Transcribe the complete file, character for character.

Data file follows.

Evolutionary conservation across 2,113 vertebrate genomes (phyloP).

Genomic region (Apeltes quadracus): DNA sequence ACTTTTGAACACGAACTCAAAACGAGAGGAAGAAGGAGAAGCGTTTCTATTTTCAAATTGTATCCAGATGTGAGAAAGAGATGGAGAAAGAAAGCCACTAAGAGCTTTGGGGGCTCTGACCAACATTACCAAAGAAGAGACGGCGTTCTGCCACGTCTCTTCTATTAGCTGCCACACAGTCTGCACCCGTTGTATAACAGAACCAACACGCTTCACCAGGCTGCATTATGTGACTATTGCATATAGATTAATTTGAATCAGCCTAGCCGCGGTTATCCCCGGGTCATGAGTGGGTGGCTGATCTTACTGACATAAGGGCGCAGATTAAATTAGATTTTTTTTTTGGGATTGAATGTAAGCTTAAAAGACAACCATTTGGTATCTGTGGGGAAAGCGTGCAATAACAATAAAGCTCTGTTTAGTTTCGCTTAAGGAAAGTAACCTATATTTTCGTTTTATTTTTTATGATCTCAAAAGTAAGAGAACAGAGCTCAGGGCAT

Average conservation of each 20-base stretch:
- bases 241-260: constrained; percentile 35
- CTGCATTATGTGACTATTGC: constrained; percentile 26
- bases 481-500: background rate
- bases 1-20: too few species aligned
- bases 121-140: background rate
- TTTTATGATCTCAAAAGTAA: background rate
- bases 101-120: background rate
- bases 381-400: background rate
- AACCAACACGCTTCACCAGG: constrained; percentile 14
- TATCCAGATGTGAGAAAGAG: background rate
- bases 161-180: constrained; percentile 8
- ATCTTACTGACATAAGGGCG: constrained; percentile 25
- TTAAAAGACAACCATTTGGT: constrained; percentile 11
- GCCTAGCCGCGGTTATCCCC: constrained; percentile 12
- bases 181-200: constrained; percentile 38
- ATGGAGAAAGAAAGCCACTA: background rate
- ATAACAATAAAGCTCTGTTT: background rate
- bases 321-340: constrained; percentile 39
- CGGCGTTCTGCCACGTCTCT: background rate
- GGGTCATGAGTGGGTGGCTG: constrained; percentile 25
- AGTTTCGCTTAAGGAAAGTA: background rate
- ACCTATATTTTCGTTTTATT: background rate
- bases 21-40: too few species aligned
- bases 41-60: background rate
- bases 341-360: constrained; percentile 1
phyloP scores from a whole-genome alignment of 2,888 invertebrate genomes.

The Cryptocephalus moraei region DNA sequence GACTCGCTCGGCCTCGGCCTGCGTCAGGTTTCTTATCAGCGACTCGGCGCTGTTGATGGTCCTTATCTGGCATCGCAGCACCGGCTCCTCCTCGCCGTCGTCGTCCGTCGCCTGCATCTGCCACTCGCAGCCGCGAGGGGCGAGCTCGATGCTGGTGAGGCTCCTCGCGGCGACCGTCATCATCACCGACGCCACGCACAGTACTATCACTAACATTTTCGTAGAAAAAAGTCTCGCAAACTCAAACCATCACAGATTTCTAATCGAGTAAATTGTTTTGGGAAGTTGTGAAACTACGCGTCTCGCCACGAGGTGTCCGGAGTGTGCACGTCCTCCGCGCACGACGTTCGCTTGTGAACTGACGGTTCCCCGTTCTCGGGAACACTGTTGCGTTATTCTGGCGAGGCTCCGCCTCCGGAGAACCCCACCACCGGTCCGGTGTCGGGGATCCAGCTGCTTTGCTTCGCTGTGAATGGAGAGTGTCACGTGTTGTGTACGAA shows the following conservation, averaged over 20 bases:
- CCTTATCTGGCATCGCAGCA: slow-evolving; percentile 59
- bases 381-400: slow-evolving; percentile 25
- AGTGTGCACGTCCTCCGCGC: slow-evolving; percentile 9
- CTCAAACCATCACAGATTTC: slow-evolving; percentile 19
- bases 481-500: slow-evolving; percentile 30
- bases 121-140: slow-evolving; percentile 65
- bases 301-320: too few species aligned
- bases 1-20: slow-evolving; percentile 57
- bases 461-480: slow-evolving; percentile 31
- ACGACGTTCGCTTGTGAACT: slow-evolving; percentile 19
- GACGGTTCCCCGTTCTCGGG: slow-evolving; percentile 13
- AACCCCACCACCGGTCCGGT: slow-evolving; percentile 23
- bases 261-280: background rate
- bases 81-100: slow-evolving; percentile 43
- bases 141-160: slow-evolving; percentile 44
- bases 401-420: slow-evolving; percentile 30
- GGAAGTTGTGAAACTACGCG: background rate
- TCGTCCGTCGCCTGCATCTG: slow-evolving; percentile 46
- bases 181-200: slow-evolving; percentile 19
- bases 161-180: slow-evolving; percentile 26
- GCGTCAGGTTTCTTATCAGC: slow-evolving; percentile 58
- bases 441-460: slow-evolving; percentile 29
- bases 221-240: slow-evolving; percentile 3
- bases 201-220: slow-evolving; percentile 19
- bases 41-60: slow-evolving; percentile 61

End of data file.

Evolutionary conservation across 2,113 vertebrate genomes (phyloP).

Genomic region (Apeltes quadracus): DNA sequence ACTTTTGAACACGAACTCAAAACGAGAGGAAGAAGGAGAAGCGTTTCTATTTTCAAATTGTATCCAGATGTGAGAAAGAGATGGAGAAAGAAAGCCACTAAGAGCTTTGGGGGCTCTGACCAACATTACCAAAGAAGAGACGGCGTTCTGCCACGTCTCTTCTATTAGCTGCCACACAGTCTGCACCCGTTGTATAACAGAACCAACACGCTTCACCAGGCTGCATTATGTGACTATTGCATATAGATTAATTTGAATCAGCCTAGCCGCGGTTATCCCCGGGTCATGAGTGGGTGGCTGATCTTACTGACATAAGGGCGCAGATTAAATTAGATTTTTTTTTTGGGATTGAATGTAAGCTTAAAAGACAACCATTTGGTATCTGTGGGGAAAGCGTGCAATAACAATAAAGCTCTGTTTAGTTTCGCTTAAGGAAAGTAACCTATATTTTCGTTTTATTTTTTATGATCTCAAAAGTAAGAGAACAGAGCTCAGGGCAT

Average conservation of each 20-base stretch:
- bases 241-260: constrained; percentile 35
- CTGCATTATGTGACTATTGC: constrained; percentile 26
- bases 481-500: background rate
- bases 1-20: too few species aligned
- bases 121-140: background rate
- TTTTATGATCTCAAAAGTAA: background rate
- bases 101-120: background rate
- bases 381-400: background rate
- AACCAACACGCTTCACCAGG: constrained; percentile 14
- TATCCAGATGTGAGAAAGAG: background rate
- bases 161-180: constrained; percentile 8
- ATCTTACTGACATAAGGGCG: constrained; percentile 25
- TTAAAAGACAACCATTTGGT: constrained; percentile 11
- GCCTAGCCGCGGTTATCCCC: constrained; percentile 12
- bases 181-200: constrained; percentile 38
- ATGGAGAAAGAAAGCCACTA: background rate
- ATAACAATAAAGCTCTGTTT: background rate
- bases 321-340: constrained; percentile 39
- CGGCGTTCTGCCACGTCTCT: background rate
- GGGTCATGAGTGGGTGGCTG: constrained; percentile 25
- AGTTTCGCTTAAGGAAAGTA: background rate
- ACCTATATTTTCGTTTTATT: background rate
- bases 21-40: too few species aligned
- bases 41-60: background rate
- bases 341-360: constrained; percentile 1
phyloP scores from a whole-genome alignment of 2,888 invertebrate genomes.

The Cryptocephalus moraei region DNA sequence GACTCGCTCGGCCTCGGCCTGCGTCAGGTTTCTTATCAGCGACTCGGCGCTGTTGATGGTCCTTATCTGGCATCGCAGCACCGGCTCCTCCTCGCCGTCGTCGTCCGTCGCCTGCATCTGCCACTCGCAGCCGCGAGGGGCGAGCTCGATGCTGGTGAGGCTCCTCGCGGCGACCGTCATCATCACCGACGCCACGCACAGTACTATCACTAACATTTTCGTAGAAAAAAGTCTCGCAAACTCAAACCATCACAGATTTCTAATCGAGTAAATTGTTTTGGGAAGTTGTGAAACTACGCGTCTCGCCACGAGGTGTCCGGAGTGTGCACGTCCTCCGCGCACGACGTTCGCTTGTGAACTGACGGTTCCCCGTTCTCGGGAACACTGTTGCGTTATTCTGGCGAGGCTCCGCCTCCGGAGAACCCCACCACCGGTCCGGTGTCGGGGATCCAGCTGCTTTGCTTCGCTGTGAATGGAGAGTGTCACGTGTTGTGTACGAA shows the following conservation, averaged over 20 bases:
- CCTTATCTGGCATCGCAGCA: slow-evolving; percentile 59
- bases 381-400: slow-evolving; percentile 25
- AGTGTGCACGTCCTCCGCGC: slow-evolving; percentile 9
- CTCAAACCATCACAGATTTC: slow-evolving; percentile 19
- bases 481-500: slow-evolving; percentile 30
- bases 121-140: slow-evolving; percentile 65
- bases 301-320: too few species aligned
- bases 1-20: slow-evolving; percentile 57
- bases 461-480: slow-evolving; percentile 31
- ACGACGTTCGCTTGTGAACT: slow-evolving; percentile 19
- GACGGTTCCCCGTTCTCGGG: slow-evolving; percentile 13
- AACCCCACCACCGGTCCGGT: slow-evolving; percentile 23
- bases 261-280: background rate
- bases 81-100: slow-evolving; percentile 43
- bases 141-160: slow-evolving; percentile 44
- bases 401-420: slow-evolving; percentile 30
- GGAAGTTGTGAAACTACGCG: background rate
- TCGTCCGTCGCCTGCATCTG: slow-evolving; percentile 46
- bases 181-200: slow-evolving; percentile 19
- bases 161-180: slow-evolving; percentile 26
- GCGTCAGGTTTCTTATCAGC: slow-evolving; percentile 58
- bases 441-460: slow-evolving; percentile 29
- bases 221-240: slow-evolving; percentile 3
- bases 201-220: slow-evolving; percentile 19
- bases 41-60: slow-evolving; percentile 61